Cast Iron vs Non-Stick Panini Press Plates
The age-old debate between cast iron and non-stick cookware extends all the way to the world of panini presses, with each surface type offering its own set of advantages and drawbacks. If you’re not sure which type you should choose in a panini press, read on to learn the pros and cons of each, as well as some points about other types.
Cast Iron Pros
Proponents of cast iron cookware always tout its even heating and cooking capabilities, and the same is true for cast iron plates on panini presses. Since the metal is so strong and sturdy, it also has a longer lifespan compared to non-stick coatings. Similarly, the cast iron plates are going to be able to withstand more scratches and scrapes than non-stick plates, so they won’t flake or peel off, which can be a health hazard as well as unsightly.
Cast Iron Cons
One of the biggest issues with cast iron panini press plates is that they are considerably heavier, and often much pricier, than non-stick coated plates. If you plan on moving your press frequently in and out of a cabinet, the weight could become an issue. Also, some people may not be a fan of the scrubbing required to clean cast iron during more serious messes. Cast iron pans can also take longer to heat up, which can mean that it may take longer to heat food.
Panini press plates with non-stick coating typically do a great job of keeping food from sticking, just like the name says. These models are also usually lighter than cast iron models and also less expensive, which can be a major plus for anyone who has a tight budget. Many models are also very easy to clean, with some even allowing you to put the plates directly into the dishwasher.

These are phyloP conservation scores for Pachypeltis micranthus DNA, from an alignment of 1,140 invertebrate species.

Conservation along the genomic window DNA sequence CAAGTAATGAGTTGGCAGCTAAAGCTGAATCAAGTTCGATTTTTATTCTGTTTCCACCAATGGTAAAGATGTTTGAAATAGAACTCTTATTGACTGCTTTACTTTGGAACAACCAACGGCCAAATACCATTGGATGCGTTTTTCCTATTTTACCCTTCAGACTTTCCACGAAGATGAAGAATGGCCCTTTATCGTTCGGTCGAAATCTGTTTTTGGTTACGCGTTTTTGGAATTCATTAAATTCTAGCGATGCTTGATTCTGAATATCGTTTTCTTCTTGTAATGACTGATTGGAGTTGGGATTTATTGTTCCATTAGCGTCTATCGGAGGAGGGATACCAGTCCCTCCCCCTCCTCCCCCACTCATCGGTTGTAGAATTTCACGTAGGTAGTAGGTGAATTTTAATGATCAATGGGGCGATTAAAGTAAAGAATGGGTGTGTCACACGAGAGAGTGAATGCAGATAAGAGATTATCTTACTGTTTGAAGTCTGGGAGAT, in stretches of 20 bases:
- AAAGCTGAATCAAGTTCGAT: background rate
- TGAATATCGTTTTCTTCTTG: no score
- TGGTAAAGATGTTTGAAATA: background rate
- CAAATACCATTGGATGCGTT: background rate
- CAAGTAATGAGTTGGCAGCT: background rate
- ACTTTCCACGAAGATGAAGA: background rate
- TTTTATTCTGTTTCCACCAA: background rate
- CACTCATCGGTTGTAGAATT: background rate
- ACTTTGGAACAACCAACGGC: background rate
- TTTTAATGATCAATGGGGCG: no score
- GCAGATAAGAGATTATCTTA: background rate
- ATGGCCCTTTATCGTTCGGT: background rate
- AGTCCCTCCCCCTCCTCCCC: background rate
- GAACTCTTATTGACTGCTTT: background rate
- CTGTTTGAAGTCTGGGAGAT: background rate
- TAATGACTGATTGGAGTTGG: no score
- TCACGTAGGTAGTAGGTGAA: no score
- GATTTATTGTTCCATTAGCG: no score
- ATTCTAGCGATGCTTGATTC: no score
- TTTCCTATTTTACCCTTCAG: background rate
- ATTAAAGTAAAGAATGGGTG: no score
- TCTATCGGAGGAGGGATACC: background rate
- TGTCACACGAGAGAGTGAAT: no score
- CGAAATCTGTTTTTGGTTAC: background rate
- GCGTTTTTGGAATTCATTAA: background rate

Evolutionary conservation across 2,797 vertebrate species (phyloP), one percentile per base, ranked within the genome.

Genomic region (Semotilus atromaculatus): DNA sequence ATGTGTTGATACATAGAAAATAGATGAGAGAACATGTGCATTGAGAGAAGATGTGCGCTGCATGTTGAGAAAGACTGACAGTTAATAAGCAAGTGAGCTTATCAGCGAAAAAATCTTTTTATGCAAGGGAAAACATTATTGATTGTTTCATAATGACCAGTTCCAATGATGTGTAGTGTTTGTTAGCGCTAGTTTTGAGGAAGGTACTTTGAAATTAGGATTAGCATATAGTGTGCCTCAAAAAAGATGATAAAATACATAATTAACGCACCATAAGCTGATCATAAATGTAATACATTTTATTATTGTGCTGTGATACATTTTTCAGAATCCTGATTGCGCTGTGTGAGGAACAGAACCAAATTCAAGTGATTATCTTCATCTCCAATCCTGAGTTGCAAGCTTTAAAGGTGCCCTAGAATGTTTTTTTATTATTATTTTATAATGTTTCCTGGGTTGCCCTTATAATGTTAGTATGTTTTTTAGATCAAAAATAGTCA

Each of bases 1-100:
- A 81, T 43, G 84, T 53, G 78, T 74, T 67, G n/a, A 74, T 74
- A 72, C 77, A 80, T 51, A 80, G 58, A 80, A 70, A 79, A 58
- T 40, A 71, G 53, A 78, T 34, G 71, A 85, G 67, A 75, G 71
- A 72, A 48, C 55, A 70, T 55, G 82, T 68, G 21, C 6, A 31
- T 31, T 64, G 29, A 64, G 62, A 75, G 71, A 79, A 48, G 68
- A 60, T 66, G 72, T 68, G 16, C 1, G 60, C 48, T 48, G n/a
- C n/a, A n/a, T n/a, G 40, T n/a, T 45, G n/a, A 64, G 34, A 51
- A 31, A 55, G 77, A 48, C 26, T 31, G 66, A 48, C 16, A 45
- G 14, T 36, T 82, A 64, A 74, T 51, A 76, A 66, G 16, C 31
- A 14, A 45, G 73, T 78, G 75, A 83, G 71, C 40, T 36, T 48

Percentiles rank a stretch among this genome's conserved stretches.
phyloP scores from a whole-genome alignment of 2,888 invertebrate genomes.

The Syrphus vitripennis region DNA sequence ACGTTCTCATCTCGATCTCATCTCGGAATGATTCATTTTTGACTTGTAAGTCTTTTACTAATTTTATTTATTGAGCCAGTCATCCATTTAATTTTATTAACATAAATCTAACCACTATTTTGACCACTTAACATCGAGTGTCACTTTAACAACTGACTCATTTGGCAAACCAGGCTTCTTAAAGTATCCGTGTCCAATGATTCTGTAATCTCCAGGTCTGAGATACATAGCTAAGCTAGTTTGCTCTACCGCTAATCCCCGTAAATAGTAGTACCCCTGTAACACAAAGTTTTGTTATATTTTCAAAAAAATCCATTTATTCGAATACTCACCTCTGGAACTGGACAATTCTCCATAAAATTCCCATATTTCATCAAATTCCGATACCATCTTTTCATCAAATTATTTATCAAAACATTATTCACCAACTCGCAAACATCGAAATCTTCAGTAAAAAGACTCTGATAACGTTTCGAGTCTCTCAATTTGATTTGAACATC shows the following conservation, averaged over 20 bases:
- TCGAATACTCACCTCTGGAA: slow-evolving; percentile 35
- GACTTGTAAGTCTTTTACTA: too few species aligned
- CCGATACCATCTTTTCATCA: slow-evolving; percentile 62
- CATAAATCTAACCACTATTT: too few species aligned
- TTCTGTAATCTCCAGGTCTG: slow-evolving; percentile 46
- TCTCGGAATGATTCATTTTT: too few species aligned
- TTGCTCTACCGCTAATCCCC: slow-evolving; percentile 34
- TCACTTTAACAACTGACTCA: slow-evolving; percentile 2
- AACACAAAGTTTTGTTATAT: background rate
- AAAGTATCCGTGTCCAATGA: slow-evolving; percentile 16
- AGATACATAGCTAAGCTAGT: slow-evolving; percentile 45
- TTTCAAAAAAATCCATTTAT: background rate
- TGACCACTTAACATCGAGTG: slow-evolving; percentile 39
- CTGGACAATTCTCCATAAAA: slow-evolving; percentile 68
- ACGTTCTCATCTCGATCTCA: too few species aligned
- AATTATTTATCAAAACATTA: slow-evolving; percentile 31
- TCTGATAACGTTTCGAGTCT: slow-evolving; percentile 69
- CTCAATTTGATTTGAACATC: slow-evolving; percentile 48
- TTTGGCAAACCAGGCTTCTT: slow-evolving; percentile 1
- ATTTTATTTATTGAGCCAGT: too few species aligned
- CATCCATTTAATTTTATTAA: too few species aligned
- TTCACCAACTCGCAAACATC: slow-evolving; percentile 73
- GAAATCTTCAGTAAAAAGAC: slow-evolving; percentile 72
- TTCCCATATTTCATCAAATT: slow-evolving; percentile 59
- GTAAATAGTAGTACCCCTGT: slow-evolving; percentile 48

Even though non-stick coatings are strong, they can be prone to tears and flaking if they are scratched with a sharp objects, like a metal spatula or a fork. This means that you’ll have to be extra careful when you remove food from them to ensure that you don’t scratch the coating off. Ingesting the non-stick flakes can be very toxic, which is why some choose to avoid the substance in cookware altogether.
Comparing to Other Plate Types
It’s important to note that cast iron and non-stick plates are not the only types out there. Some manufacturers make panini presses that use ceramic plates, which combine qualities of both products. Ceramic plates are scratch resistant and easy to clean, but are not always available on every model or with every other panini press feature.